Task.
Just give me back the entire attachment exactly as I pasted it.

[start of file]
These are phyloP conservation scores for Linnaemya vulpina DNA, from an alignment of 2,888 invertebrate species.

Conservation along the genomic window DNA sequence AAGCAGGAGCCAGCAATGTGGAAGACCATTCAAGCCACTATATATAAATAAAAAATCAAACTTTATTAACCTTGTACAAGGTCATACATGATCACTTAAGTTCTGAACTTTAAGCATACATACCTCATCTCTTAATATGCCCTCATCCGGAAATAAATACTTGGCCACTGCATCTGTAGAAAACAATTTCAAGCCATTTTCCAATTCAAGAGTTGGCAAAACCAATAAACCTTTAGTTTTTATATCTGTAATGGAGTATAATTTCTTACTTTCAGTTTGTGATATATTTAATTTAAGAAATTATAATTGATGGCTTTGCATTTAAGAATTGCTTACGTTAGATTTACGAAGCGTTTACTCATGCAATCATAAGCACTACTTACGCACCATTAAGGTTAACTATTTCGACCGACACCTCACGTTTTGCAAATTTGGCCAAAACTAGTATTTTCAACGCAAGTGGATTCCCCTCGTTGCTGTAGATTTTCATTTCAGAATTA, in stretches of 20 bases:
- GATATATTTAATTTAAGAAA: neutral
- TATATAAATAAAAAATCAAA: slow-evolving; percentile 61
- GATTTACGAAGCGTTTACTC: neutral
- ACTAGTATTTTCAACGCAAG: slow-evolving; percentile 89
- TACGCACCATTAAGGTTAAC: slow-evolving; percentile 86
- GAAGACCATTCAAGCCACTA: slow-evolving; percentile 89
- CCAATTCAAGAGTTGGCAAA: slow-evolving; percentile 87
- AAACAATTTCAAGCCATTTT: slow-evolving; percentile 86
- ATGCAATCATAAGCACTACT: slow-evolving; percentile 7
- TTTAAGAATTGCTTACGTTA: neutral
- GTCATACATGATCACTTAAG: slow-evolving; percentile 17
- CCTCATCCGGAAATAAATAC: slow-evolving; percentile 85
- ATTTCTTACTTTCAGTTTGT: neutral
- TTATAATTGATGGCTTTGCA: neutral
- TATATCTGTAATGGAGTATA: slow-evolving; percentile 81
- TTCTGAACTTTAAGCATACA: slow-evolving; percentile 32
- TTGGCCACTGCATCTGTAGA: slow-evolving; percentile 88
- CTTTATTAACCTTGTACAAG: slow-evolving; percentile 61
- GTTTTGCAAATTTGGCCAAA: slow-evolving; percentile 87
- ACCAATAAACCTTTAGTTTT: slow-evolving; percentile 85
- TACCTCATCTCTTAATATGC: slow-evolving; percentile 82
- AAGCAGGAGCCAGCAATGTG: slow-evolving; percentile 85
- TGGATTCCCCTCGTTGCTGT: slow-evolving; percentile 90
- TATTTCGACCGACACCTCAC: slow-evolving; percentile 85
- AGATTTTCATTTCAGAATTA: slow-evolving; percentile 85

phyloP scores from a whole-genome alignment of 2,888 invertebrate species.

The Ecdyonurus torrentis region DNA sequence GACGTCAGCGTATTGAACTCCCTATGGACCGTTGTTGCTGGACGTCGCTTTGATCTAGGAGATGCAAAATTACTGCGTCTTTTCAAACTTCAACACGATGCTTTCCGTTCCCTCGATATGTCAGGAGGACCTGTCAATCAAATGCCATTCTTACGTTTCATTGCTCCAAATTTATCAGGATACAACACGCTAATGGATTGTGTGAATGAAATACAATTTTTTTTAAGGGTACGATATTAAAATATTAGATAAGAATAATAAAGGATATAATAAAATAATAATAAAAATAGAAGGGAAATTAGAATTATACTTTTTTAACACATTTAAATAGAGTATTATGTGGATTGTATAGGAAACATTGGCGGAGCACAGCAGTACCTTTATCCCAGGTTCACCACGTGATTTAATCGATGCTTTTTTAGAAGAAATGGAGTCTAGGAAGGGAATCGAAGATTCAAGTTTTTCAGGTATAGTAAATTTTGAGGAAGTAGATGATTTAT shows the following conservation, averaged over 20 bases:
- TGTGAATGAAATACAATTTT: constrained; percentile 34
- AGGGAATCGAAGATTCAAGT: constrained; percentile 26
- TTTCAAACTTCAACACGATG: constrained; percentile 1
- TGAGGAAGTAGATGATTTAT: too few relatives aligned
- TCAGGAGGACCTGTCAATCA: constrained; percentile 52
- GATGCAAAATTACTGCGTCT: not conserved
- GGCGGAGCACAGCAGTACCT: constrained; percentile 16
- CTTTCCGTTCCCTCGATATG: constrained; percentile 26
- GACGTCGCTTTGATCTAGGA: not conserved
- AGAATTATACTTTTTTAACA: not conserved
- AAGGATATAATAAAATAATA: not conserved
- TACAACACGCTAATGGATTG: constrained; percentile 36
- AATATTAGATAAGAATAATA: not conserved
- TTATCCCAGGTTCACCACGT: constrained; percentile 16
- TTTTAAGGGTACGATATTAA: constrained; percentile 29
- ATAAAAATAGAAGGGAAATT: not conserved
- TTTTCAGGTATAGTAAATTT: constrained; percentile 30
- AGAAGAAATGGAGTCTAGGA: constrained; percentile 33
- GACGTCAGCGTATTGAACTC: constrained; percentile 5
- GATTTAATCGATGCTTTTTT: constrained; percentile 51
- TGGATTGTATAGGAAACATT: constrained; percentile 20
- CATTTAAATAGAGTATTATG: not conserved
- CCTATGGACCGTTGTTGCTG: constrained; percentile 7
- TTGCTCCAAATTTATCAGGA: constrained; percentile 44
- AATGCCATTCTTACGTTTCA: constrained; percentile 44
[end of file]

These are phyloP conservation scores for Linnaemya vulpina DNA, from an alignment of 2,888 invertebrate species.

Conservation along the genomic window DNA sequence AAGCAGGAGCCAGCAATGTGGAAGACCATTCAAGCCACTATATATAAATAAAAAATCAAACTTTATTAACCTTGTACAAGGTCATACATGATCACTTAAGTTCTGAACTTTAAGCATACATACCTCATCTCTTAATATGCCCTCATCCGGAAATAAATACTTGGCCACTGCATCTGTAGAAAACAATTTCAAGCCATTTTCCAATTCAAGAGTTGGCAAAACCAATAAACCTTTAGTTTTTATATCTGTAATGGAGTATAATTTCTTACTTTCAGTTTGTGATATATTTAATTTAAGAAATTATAATTGATGGCTTTGCATTTAAGAATTGCTTACGTTAGATTTACGAAGCGTTTACTCATGCAATCATAAGCACTACTTACGCACCATTAAGGTTAACTATTTCGACCGACACCTCACGTTTTGCAAATTTGGCCAAAACTAGTATTTTCAACGCAAGTGGATTCCCCTCGTTGCTGTAGATTTTCATTTCAGAATTA, in stretches of 20 bases:
- GATATATTTAATTTAAGAAA: neutral
- TATATAAATAAAAAATCAAA: slow-evolving; percentile 61
- GATTTACGAAGCGTTTACTC: neutral
- ACTAGTATTTTCAACGCAAG: slow-evolving; percentile 89
- TACGCACCATTAAGGTTAAC: slow-evolving; percentile 86
- GAAGACCATTCAAGCCACTA: slow-evolving; percentile 89
- CCAATTCAAGAGTTGGCAAA: slow-evolving; percentile 87
- AAACAATTTCAAGCCATTTT: slow-evolving; percentile 86
- ATGCAATCATAAGCACTACT: slow-evolving; percentile 7
- TTTAAGAATTGCTTACGTTA: neutral
- GTCATACATGATCACTTAAG: slow-evolving; percentile 17
- CCTCATCCGGAAATAAATAC: slow-evolving; percentile 85
- ATTTCTTACTTTCAGTTTGT: neutral
- TTATAATTGATGGCTTTGCA: neutral
- TATATCTGTAATGGAGTATA: slow-evolving; percentile 81
- TTCTGAACTTTAAGCATACA: slow-evolving; percentile 32
- TTGGCCACTGCATCTGTAGA: slow-evolving; percentile 88
- CTTTATTAACCTTGTACAAG: slow-evolving; percentile 61
- GTTTTGCAAATTTGGCCAAA: slow-evolving; percentile 87
- ACCAATAAACCTTTAGTTTT: slow-evolving; percentile 85
- TACCTCATCTCTTAATATGC: slow-evolving; percentile 82
- AAGCAGGAGCCAGCAATGTG: slow-evolving; percentile 85
- TGGATTCCCCTCGTTGCTGT: slow-evolving; percentile 90
- TATTTCGACCGACACCTCAC: slow-evolving; percentile 85
- AGATTTTCATTTCAGAATTA: slow-evolving; percentile 85

phyloP scores from a whole-genome alignment of 2,888 invertebrate species.

The Ecdyonurus torrentis region DNA sequence GACGTCAGCGTATTGAACTCCCTATGGACCGTTGTTGCTGGACGTCGCTTTGATCTAGGAGATGCAAAATTACTGCGTCTTTTCAAACTTCAACACGATGCTTTCCGTTCCCTCGATATGTCAGGAGGACCTGTCAATCAAATGCCATTCTTACGTTTCATTGCTCCAAATTTATCAGGATACAACACGCTAATGGATTGTGTGAATGAAATACAATTTTTTTTAAGGGTACGATATTAAAATATTAGATAAGAATAATAAAGGATATAATAAAATAATAATAAAAATAGAAGGGAAATTAGAATTATACTTTTTTAACACATTTAAATAGAGTATTATGTGGATTGTATAGGAAACATTGGCGGAGCACAGCAGTACCTTTATCCCAGGTTCACCACGTGATTTAATCGATGCTTTTTTAGAAGAAATGGAGTCTAGGAAGGGAATCGAAGATTCAAGTTTTTCAGGTATAGTAAATTTTGAGGAAGTAGATGATTTAT shows the following conservation, averaged over 20 bases:
- TGTGAATGAAATACAATTTT: constrained; percentile 34
- AGGGAATCGAAGATTCAAGT: constrained; percentile 26
- TTTCAAACTTCAACACGATG: constrained; percentile 1
- TGAGGAAGTAGATGATTTAT: too few relatives aligned
- TCAGGAGGACCTGTCAATCA: constrained; percentile 52
- GATGCAAAATTACTGCGTCT: not conserved
- GGCGGAGCACAGCAGTACCT: constrained; percentile 16
- CTTTCCGTTCCCTCGATATG: constrained; percentile 26
- GACGTCGCTTTGATCTAGGA: not conserved
- AGAATTATACTTTTTTAACA: not conserved
- AAGGATATAATAAAATAATA: not conserved
- TACAACACGCTAATGGATTG: constrained; percentile 36
- AATATTAGATAAGAATAATA: not conserved
- TTATCCCAGGTTCACCACGT: constrained; percentile 16
- TTTTAAGGGTACGATATTAA: constrained; percentile 29
- ATAAAAATAGAAGGGAAATT: not conserved
- TTTTCAGGTATAGTAAATTT: constrained; percentile 30
- AGAAGAAATGGAGTCTAGGA: constrained; percentile 33
- GACGTCAGCGTATTGAACTC: constrained; percentile 5
- GATTTAATCGATGCTTTTTT: constrained; percentile 51
- TGGATTGTATAGGAAACATT: constrained; percentile 20
- CATTTAAATAGAGTATTATG: not conserved
- CCTATGGACCGTTGTTGCTG: constrained; percentile 7
- TTGCTCCAAATTTATCAGGA: constrained; percentile 44
- AATGCCATTCTTACGTTTCA: constrained; percentile 44